But abundance is only the visible evidence of the benefits of a healthy economy, more important is what a strong United States economy means to the preservation of freedom in this world in which we live. There is no asset more precious to freedom, there is no guarantee more vital to liberty than a robust American economy. No one can bury us or bluff us or beat us so long as our economy remains strong.

No economic system anywhere has ever had the success of the American economy. By placing maximum reliance on the initiative and the creative energies of individual businessmen and workers, we have created here in our land the most prosperous nation in the history of the world.

With your help and the help of this legislation let us unite, let us close ranks, and let us continue to build a nation whose strength lies in our program for prosperity and our passion for peace. This is the kind of a country, the kind of a land, the kind of a nation that offers a better life for you and your family. And it is the kind of a land that we want to preserve and protect.

Again to those of you who served on the tax committees, from the business community to the Members of the Congress present here tonight, I want to say on behalf of the American people, thank you.

God bless you.


Note: The President spoke from the East Room at the White House. His opening words "Mr. Speaker" referred to Representative John W. McCormack of Massachusetts, Speaker of the House. Later he referred to Secretary of the Treasury Douglas Dillon, Representative Wilbur D. Mills, Chairman of the House Ways and Means Committee, Senator Russell B. Long of the Senate finance Committee, and Senator Harry flood Byrd, Chairman of the Senate finance Committee.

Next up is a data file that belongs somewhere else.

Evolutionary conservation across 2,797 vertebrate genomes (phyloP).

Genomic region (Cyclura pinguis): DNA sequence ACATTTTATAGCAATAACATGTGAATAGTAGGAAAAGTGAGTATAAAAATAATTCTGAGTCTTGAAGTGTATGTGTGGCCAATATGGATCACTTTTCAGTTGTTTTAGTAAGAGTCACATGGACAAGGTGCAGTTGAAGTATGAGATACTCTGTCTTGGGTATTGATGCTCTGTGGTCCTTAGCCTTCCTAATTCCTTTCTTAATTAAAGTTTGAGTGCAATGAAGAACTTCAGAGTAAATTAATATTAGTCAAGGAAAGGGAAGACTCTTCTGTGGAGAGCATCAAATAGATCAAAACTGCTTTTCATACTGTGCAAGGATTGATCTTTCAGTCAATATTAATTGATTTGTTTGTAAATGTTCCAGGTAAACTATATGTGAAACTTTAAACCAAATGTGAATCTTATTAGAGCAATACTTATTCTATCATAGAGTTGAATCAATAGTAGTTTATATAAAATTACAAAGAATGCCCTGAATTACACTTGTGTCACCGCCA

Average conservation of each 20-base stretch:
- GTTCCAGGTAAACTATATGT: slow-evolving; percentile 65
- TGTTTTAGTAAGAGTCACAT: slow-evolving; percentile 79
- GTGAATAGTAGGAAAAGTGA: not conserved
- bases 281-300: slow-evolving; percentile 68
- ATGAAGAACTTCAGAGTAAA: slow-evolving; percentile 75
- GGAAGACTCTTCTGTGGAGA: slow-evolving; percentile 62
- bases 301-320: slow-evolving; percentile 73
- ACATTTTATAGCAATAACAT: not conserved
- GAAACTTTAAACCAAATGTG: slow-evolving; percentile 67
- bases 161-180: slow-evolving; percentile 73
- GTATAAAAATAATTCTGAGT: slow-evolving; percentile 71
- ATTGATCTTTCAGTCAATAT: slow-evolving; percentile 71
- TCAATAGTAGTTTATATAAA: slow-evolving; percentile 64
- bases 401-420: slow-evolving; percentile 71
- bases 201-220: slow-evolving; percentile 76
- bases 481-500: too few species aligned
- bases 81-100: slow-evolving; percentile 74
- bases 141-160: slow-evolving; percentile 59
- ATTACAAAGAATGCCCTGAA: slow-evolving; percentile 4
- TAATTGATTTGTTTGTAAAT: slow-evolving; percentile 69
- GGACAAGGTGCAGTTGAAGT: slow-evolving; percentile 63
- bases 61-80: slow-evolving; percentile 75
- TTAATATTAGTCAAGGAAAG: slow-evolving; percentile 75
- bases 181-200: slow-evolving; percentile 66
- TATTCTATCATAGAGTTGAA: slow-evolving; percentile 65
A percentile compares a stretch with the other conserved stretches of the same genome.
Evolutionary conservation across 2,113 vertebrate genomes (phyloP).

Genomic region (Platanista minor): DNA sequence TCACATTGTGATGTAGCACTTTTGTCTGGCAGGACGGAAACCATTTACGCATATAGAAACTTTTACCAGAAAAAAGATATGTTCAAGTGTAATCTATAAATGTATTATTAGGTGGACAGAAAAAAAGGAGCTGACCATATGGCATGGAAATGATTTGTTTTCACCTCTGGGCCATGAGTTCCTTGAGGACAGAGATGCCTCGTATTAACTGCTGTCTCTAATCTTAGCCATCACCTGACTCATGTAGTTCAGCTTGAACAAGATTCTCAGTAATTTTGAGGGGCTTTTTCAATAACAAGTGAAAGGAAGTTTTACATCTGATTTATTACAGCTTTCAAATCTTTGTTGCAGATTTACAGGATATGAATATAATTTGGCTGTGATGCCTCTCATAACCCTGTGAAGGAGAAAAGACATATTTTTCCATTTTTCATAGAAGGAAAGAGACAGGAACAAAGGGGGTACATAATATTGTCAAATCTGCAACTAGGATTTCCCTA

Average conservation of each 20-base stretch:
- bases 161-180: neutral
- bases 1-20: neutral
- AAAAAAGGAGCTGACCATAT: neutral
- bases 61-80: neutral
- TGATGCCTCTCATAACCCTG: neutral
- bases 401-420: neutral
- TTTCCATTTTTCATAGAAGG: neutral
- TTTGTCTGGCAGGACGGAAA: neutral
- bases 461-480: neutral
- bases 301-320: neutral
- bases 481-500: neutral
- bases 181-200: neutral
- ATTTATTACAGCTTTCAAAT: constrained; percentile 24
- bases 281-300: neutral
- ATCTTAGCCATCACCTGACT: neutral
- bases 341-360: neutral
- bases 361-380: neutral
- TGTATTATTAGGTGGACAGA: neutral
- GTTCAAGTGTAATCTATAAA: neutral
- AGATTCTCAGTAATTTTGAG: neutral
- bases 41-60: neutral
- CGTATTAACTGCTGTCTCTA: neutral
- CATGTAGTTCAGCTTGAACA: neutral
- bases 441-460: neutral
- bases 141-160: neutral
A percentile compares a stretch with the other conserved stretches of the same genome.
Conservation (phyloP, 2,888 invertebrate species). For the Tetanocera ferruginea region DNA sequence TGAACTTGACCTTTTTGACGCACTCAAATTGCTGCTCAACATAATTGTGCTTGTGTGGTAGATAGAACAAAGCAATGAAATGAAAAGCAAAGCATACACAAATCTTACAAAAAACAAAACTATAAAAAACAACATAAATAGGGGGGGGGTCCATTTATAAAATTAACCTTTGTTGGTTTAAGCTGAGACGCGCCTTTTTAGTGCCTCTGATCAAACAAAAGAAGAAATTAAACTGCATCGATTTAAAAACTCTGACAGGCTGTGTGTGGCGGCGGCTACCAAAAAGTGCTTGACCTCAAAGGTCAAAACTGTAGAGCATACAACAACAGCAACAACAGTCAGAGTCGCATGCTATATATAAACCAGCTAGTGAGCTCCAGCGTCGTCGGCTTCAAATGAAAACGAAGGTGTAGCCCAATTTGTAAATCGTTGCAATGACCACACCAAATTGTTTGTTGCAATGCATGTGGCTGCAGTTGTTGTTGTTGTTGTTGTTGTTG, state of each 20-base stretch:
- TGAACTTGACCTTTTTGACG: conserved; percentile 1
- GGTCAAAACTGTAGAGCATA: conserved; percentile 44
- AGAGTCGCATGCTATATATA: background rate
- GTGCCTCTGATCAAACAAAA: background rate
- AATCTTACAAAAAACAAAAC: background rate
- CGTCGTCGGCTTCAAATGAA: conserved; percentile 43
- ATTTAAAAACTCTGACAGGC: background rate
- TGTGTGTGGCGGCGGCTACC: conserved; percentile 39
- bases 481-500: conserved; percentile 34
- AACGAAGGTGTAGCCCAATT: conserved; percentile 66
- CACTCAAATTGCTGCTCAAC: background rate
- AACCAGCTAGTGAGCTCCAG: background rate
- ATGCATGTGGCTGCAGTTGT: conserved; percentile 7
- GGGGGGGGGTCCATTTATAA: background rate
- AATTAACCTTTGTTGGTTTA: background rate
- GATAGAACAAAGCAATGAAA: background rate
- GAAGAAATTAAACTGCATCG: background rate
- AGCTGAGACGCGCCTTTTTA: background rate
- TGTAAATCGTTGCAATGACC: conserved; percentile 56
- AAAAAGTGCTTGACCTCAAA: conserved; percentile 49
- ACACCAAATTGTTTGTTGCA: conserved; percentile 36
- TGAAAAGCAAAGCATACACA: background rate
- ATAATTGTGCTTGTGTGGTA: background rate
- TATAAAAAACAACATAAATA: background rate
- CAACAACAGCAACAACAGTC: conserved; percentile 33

The tax bill (Revenue Act of 1964) as enacted is Public Law 88-272 (78 Stat. 19).

On March 2 the White House released the following table showing the estimated distribution by States of the reduction in withholding tax payments for individuals during 1964 as a result of the new act:

WITHHOLDING TAX PAYMENTS: ESTIMATES Of STATE DISTRIBUTION Of $8 BILLION DECREASE IN 1964 RESULTING FROM THE REVENUE ACT Of 1964
[Dollar amounts in millions]

Decrease in withholding tax
States payments in 1964 1
United States $8,000
Alabama 96
Alaska 16
Arizona 56
Arkansas 40
California 904
Colorado 80
Connecticut 152
Delaware 24
District of Columbia 47
Florida 184
Georgia 136
Hawaii 32
Idaho 24
Illinois 536
Indiana 208
Iowa 88
Kansas 80
Kentucky 88
Louisiana 104
Maine 32
Maryland 161
Massachusetts 264
Michigan 368
Minnesota 136
Mississippi 48
Missouri 184
Montana 24
Nebraska 48
Nevada 24
New Hampshire 24
New Jersey 352
New Mexico 32
New York 936
North Carolina 144
North Dakota 24
Ohio 456
Oklahoma 80
Oregon 72
Pennsylvania 504
Rhode Island 40
South Carolina 72
South Dakota 16
Tennessee 112
Texas 360
Utah 40
Vermont 16
Virginia 168
Washington 136
West Virginia 56
Wisconsin 168
Wyoming 16

1 State estimates based on State distribution of 1961 wages and salaries. The $8 billion increase in take-home pay from present levels results from lowering withholding rate from 18 percent to 14 percent for last 10 months of 1964.


Citation: Lyndon B. Johnson: "Radio and Television Remarks Upon Signing the Tax Bill.," February 26, 1964. Online by Gerhard Peters and John T. Woolley, The American Presidency Project. http://www.presidency.ucsb.edu/ws/?pid=26084.